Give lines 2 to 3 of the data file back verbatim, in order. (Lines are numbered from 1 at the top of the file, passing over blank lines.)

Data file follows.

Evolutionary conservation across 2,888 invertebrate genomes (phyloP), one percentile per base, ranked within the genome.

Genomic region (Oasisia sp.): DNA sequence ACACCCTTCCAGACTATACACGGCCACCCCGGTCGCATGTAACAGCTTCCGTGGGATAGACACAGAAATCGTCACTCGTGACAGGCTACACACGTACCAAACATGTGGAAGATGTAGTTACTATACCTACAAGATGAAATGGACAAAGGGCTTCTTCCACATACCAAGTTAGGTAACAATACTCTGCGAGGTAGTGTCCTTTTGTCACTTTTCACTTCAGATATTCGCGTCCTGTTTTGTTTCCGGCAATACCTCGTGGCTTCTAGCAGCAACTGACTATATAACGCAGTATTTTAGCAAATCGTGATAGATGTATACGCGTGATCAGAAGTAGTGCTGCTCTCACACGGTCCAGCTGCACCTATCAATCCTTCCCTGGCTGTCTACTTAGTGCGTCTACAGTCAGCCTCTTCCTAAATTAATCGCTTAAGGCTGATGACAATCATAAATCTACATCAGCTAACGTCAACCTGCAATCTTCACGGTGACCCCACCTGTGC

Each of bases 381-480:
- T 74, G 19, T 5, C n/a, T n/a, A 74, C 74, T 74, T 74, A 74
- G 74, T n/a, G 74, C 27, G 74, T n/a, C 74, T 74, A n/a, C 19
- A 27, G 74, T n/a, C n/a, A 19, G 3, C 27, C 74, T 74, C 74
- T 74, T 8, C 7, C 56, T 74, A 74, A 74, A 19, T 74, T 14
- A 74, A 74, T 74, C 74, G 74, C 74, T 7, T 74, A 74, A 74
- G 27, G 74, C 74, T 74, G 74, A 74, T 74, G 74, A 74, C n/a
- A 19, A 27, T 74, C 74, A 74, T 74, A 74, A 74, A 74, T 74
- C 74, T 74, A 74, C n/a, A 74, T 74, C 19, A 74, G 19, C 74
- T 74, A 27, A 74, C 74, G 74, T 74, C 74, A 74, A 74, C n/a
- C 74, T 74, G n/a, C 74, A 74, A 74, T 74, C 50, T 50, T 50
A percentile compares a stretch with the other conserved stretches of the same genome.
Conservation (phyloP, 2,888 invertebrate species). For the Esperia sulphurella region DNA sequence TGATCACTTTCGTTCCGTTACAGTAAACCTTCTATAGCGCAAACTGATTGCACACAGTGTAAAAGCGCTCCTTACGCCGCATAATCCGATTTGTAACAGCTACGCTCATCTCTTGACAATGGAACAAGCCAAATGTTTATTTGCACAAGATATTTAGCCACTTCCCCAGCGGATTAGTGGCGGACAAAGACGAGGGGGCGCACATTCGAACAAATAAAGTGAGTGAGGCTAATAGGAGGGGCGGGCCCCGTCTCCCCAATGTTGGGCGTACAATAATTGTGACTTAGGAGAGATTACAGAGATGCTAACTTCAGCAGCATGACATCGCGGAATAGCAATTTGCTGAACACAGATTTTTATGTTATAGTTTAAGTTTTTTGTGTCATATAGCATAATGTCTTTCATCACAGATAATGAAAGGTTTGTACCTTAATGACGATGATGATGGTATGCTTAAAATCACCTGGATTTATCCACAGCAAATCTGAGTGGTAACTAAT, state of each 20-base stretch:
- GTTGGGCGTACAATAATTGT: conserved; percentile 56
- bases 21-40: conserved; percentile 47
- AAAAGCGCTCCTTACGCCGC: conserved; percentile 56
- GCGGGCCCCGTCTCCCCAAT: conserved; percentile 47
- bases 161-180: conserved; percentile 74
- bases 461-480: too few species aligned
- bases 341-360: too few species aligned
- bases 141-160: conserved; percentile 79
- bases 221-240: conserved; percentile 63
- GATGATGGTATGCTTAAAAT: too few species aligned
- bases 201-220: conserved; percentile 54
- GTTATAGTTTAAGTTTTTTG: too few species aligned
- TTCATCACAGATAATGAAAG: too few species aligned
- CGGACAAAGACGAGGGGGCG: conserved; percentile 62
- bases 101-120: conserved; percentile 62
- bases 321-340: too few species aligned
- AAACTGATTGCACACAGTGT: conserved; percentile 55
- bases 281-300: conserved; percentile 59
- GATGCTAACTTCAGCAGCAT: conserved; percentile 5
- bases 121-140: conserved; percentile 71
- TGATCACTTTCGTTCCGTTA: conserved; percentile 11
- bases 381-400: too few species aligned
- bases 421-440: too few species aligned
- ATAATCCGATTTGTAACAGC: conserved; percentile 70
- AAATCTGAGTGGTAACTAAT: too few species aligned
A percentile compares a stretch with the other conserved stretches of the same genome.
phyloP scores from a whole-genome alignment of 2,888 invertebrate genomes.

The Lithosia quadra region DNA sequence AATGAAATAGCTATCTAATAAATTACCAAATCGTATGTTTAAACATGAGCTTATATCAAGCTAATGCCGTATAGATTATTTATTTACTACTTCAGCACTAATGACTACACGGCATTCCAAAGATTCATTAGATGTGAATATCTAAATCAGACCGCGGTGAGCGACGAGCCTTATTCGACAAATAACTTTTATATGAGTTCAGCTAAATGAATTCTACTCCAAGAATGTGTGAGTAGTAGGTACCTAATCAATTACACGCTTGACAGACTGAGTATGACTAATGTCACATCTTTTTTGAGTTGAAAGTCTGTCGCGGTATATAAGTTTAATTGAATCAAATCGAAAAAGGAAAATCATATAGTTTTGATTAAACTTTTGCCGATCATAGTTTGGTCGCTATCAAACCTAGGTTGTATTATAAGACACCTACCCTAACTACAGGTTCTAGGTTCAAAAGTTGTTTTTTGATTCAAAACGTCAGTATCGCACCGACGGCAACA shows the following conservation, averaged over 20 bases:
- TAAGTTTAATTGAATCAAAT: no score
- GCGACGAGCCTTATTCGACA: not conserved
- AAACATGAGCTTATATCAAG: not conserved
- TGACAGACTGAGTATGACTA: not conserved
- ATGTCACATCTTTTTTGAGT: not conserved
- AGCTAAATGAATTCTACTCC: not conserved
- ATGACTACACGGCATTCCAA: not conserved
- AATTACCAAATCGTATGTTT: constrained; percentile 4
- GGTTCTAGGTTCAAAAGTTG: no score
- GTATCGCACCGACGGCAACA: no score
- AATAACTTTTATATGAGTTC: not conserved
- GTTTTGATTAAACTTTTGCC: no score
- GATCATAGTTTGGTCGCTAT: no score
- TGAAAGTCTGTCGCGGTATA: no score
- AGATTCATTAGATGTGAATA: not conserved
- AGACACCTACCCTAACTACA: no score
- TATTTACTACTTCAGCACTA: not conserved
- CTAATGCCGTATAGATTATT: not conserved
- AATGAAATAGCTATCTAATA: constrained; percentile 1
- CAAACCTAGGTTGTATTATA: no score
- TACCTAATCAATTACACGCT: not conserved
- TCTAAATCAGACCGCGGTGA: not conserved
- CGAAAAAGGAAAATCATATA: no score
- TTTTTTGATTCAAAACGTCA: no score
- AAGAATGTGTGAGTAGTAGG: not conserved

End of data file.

Genomic region (Oasisia sp.): DNA sequence ACACCCTTCCAGACTATACACGGCCACCCCGGTCGCATGTAACAGCTTCCGTGGGATAGACACAGAAATCGTCACTCGTGACAGGCTACACACGTACCAAACATGTGGAAGATGTAGTTACTATACCTACAAGATGAAATGGACAAAGGGCTTCTTCCACATACCAAGTTAGGTAACAATACTCTGCGAGGTAGTGTCCTTTTGTCACTTTTCACTTCAGATATTCGCGTCCTGTTTTGTTTCCGGCAATACCTCGTGGCTTCTAGCAGCAACTGACTATATAACGCAGTATTTTAGCAAATCGTGATAGATGTATACGCGTGATCAGAAGTAGTGCTGCTCTCACACGGTCCAGCTGCACCTATCAATCCTTCCCTGGCTGTCTACTTAGTGCGTCTACAGTCAGCCTCTTCCTAAATTAATCGCTTAAGGCTGATGACAATCATAAATCTACATCAGCTAACGTCAACCTGCAATCTTCACGGTGACCCCACCTGTGC

Each of bases 381-480: